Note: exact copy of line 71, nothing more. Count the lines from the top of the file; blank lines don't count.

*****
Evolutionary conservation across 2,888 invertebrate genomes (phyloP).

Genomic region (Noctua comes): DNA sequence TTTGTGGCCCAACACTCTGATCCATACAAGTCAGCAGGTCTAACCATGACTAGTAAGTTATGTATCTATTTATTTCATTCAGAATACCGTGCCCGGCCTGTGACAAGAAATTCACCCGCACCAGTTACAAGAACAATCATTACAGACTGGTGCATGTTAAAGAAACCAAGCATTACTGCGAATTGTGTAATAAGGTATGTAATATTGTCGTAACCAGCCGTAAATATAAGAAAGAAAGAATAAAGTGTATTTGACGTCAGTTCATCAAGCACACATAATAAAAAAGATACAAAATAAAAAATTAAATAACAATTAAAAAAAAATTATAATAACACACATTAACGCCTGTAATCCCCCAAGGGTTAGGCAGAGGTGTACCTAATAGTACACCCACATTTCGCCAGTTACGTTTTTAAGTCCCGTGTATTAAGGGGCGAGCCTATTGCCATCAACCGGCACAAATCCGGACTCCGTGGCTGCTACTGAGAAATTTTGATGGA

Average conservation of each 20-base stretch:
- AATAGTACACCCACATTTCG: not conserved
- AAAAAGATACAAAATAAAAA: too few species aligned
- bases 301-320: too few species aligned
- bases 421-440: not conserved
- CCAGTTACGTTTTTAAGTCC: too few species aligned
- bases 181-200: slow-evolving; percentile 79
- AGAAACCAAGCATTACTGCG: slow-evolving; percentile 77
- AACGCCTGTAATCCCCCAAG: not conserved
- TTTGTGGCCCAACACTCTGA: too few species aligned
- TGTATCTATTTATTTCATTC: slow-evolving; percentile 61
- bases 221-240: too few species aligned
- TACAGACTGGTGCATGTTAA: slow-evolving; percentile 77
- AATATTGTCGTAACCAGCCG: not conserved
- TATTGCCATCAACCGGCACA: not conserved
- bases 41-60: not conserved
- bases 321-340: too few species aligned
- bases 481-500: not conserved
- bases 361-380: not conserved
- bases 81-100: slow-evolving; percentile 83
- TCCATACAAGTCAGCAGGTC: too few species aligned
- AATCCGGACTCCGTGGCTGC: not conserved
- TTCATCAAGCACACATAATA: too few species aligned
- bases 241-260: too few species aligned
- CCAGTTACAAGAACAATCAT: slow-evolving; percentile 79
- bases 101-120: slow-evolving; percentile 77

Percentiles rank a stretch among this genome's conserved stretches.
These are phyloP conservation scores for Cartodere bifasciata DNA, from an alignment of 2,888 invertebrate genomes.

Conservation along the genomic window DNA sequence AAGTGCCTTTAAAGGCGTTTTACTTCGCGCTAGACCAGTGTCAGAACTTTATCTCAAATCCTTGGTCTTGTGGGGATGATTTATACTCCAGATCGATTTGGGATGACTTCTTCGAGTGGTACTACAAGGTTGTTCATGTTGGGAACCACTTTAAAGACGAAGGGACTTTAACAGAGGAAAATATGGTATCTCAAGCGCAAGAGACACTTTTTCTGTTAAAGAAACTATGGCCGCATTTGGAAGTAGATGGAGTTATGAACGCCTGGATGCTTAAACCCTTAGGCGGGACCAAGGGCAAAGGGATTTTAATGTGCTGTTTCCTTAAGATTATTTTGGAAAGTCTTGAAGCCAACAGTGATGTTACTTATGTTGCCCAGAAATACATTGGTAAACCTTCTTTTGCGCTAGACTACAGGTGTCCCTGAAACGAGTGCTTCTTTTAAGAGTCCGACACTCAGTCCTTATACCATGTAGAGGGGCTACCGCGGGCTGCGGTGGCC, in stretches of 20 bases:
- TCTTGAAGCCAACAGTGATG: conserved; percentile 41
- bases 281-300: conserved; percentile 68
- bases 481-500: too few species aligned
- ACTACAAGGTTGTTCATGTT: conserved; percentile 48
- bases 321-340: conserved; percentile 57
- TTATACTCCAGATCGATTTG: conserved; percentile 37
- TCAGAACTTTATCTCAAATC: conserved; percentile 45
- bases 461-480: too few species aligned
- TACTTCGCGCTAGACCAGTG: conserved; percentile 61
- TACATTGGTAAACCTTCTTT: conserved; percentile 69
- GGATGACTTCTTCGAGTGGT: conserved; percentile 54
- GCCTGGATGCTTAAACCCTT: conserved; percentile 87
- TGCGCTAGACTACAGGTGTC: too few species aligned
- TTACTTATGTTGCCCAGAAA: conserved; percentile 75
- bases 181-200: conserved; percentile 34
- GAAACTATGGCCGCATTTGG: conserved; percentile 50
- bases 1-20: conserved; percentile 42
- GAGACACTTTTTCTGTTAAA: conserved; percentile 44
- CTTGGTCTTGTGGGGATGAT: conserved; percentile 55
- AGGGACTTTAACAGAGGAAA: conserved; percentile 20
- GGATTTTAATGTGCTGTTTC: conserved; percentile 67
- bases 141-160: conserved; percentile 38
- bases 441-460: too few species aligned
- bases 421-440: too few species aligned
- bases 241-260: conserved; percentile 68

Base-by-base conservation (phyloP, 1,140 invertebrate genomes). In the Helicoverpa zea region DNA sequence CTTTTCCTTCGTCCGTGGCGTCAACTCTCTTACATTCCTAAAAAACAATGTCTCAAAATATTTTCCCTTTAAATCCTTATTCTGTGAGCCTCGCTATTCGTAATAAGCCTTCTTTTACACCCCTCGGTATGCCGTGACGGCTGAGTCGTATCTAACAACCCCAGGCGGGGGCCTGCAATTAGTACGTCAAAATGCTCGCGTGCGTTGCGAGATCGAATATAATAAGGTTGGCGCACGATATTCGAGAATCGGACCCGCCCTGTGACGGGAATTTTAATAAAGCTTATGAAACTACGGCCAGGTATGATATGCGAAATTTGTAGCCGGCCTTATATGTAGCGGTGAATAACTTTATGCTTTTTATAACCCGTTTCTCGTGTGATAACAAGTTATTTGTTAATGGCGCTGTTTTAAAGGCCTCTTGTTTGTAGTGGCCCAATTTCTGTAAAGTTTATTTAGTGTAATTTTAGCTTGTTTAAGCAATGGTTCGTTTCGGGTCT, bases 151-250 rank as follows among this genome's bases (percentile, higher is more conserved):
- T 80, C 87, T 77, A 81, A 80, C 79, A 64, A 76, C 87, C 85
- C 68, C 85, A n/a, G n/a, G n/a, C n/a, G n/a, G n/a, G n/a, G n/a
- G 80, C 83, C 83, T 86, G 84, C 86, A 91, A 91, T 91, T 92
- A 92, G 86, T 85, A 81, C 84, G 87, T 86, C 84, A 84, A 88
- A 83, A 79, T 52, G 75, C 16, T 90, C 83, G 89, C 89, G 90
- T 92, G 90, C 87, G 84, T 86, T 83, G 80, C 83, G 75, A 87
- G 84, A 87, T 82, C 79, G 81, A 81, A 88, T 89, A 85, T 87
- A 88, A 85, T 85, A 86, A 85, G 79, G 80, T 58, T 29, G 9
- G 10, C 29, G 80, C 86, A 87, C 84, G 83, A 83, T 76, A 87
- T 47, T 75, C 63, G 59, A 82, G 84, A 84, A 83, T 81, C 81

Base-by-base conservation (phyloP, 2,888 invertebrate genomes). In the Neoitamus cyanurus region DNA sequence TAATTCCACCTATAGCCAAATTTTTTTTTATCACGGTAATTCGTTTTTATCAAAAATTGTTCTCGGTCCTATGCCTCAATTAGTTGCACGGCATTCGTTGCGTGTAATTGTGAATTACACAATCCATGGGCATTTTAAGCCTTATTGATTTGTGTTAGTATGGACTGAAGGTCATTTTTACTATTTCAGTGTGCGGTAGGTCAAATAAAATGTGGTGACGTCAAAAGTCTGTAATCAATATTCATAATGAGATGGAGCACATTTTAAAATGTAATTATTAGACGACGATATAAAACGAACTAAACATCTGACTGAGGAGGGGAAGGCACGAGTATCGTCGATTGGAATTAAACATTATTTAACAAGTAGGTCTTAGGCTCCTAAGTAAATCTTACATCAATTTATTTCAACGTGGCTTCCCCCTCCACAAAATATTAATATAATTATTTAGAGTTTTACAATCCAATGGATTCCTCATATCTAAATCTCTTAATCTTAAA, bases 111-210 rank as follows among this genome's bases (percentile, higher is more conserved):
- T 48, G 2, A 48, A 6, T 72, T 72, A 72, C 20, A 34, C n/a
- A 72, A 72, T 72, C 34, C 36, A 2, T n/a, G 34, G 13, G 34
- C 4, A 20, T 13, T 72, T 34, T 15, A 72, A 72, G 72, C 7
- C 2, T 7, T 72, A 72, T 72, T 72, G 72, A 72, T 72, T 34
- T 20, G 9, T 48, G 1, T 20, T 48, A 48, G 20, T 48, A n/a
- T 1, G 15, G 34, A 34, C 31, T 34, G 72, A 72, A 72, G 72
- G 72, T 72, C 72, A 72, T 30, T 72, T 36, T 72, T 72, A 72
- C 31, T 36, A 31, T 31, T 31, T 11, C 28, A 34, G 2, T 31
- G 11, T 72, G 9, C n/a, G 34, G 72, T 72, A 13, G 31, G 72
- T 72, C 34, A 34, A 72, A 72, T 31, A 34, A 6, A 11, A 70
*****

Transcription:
- C 4, A 20, T 13, T 72, T 34, T 15, A 72, A 72, G 72, C 7